We start off the overnight wrap up with the usual place, China, where in a mirror image of Wednesday's action, stocks once again started off uneventful, then gradually rose in the afternoon session and meandered near unchanged territory until the last half hour, when out of the blue they tumbled to close near the day's low, some 2.2% below yesterday's closing level. What caused it? One possible catalyst came from Reuters which reported that that Chinese banks were investigating their exposure to the stock market via wealth management products and loans backed by stock as collateral.
Global oil prices have returned to a state of flux. This is hardly news to any who follow the oil markets closely and yet prices continue to drive international headlines. While oil prices are notoriously difficult to predict, it has failed to deter the speculators. There are those warning that the latest dip is a precursor for $40 a barrel, a catastrophe for oil markets in some minds. On the other end of the spectrum are the optimists betting on a return to $100 by 2020. The World Bank has taken a typically middle-of-the-road approach, with forecasts of $57 a barrel in 2015. That said, given Iran’s potential revitalization, Russia’s murky outlook, and U.S. shale supply limits uncertain, prices will be responsive to supply and demand trends; at least in the short to medium term.
Unlike largely pacifist Japan, in China increasing militarism merely leads to a boost in "rally around the flag" morale, and greater patriotic support for the government. Which is probably also why China was eager to release at least one clip showcasing its latest naval "live fire" military capabilities, as shown on the recording below.
On a day when market participants will care about only one thing - how hawkish (or dovish) the FOMC sounds at 2:00 pm (no Yellen press conference today) - Chinese stocks provided the usual dramatic sideshow and traded unchanged or modestly negative for most of the day despite the latest $100 billion injection, the close of trading on Wednesday was a mirror image of what happened in the last hour on Monday, as various Chinese "plunge-protection" mechanism went into a furious buying frenzy and government-backed funds rushed to buy anything that trades in the last 60 minutes of trading in what may be the most glaring example of banging the close yet.
For the first half an hour after China opened, things looked bleak: after opening down 5%, the Shanghai Composite staged a quick relief rally, then tumbled again. And then, just around 10pm Eastern, we saw a coordinated central bank intervention stepping in to give the flailing PBOC a helping hand, driven by the BOJ but also involving NY Fed members, that sent the USDJPY soaring which in turn dragged ES and most risk assets up with it. And while Shanghai did end up closing down -1.7%, with Shenzhen 2.2% lower at the close, the final outcome was far better than what could have been, with the result being that S&P futures have gone back to doing their thing, and have wiped out all of yesterday's losses in the levitating, zero volume, overnight session which has long become a favorite setting for central banks buying E-Minis.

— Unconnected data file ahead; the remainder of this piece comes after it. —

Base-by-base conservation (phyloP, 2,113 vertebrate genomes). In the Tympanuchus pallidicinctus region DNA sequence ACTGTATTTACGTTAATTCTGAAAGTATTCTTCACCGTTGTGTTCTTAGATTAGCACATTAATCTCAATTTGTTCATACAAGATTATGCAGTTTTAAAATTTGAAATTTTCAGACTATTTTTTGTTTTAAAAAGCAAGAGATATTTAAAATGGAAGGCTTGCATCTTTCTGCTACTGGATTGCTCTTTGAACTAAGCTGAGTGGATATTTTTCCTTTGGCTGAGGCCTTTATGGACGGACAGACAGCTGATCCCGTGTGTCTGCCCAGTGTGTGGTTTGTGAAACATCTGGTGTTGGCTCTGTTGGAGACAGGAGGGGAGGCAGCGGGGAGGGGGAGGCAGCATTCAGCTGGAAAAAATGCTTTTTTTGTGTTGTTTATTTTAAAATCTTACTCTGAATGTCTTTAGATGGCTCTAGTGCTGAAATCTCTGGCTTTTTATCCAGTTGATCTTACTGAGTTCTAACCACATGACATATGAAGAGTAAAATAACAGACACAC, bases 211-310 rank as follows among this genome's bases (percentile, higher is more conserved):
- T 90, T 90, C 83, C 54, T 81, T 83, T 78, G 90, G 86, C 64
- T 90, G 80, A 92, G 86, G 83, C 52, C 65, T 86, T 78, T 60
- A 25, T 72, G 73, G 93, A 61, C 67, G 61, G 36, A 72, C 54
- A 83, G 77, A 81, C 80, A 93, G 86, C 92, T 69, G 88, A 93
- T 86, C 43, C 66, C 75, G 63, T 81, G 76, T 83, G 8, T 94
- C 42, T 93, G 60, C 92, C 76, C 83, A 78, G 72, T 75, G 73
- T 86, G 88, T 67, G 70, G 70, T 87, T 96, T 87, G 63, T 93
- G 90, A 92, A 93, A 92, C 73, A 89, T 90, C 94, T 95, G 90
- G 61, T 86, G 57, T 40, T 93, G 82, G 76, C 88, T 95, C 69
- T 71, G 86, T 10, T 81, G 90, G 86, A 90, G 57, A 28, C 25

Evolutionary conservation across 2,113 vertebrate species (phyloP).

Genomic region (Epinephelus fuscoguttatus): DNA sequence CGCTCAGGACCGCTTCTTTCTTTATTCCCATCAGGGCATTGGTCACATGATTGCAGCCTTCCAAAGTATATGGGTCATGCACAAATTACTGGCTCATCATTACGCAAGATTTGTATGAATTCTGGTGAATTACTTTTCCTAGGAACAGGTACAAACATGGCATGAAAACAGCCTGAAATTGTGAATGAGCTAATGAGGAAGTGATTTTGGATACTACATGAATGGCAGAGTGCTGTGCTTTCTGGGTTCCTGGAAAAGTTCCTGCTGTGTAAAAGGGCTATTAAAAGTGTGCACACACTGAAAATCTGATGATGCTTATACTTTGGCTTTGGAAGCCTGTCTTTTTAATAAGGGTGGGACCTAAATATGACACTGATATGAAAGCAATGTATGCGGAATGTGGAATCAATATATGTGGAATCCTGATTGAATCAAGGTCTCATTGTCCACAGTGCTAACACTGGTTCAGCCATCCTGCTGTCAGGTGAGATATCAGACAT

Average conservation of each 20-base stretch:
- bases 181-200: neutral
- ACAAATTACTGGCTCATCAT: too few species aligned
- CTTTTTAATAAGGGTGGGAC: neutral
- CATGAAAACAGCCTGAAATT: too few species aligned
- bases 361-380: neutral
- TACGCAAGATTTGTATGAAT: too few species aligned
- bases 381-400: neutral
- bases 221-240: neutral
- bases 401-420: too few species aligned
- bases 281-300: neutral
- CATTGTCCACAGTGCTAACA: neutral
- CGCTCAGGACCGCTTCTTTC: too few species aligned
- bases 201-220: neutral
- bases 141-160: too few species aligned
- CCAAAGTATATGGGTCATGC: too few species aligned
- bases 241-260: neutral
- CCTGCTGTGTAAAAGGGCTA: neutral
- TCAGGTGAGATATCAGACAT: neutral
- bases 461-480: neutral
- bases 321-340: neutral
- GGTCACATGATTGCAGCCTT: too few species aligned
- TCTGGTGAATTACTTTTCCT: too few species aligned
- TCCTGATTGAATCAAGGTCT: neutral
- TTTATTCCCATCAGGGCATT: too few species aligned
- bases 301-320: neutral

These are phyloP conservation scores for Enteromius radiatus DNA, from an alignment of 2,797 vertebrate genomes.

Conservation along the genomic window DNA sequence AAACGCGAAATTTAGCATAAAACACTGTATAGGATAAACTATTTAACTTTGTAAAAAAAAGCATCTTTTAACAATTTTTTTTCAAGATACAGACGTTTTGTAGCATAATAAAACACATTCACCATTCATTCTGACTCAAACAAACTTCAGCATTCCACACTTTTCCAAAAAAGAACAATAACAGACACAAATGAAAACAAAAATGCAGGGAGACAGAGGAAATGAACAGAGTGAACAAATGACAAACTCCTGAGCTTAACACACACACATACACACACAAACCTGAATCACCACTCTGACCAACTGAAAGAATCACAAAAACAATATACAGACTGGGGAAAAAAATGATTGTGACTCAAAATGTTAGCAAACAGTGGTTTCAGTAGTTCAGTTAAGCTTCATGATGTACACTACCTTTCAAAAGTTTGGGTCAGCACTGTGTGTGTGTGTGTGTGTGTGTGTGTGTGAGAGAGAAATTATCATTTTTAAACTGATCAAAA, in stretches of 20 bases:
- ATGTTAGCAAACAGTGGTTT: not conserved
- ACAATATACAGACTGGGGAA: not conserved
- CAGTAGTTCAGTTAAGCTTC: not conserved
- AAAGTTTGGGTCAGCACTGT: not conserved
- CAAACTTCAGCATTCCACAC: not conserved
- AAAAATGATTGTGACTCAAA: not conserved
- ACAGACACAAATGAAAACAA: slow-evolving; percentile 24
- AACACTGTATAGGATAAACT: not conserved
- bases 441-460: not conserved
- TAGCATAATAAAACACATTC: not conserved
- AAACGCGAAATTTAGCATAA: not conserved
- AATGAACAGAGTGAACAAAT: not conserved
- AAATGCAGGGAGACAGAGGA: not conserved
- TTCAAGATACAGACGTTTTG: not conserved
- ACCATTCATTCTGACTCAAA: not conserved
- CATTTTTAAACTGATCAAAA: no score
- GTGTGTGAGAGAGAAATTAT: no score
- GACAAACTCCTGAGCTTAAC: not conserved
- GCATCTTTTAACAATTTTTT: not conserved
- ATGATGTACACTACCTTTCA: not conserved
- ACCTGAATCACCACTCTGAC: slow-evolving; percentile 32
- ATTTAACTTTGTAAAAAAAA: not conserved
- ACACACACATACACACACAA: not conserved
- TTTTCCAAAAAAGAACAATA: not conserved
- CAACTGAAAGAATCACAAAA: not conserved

Having gazed ominously at the extreme monetary policy smoke-and-mirrors intervention in bond markets, and previously explained that "the stock market is to important to leave to the vagaries of an actual market." While the rest of the world's central banks' direct (BoJ) and indirect (Fed, ECB) manipulation of equity markets, nobody bats an eyelid; but when PBOC steps on market volatility's throat (like a bull in a China bear store), people start complaining... finally. There is no difference - none! And no lesser Asian expert than Stephen Roach warns that we should be afraid, very afraid as he states, the great irony of manipulation, he explains, is that "the more we depend on markets, the less we trust them."
"Central bank quantitative easing drove traditional investors seeking mid-to-high single digit yields out of investment grade/ crossover credit into high yield, loan and emerging market debt to satisfy yield bogeys. The problem, however, is some of the tourists underappreciate the exponential loss and mark-to-market functions for low quality high yield assets."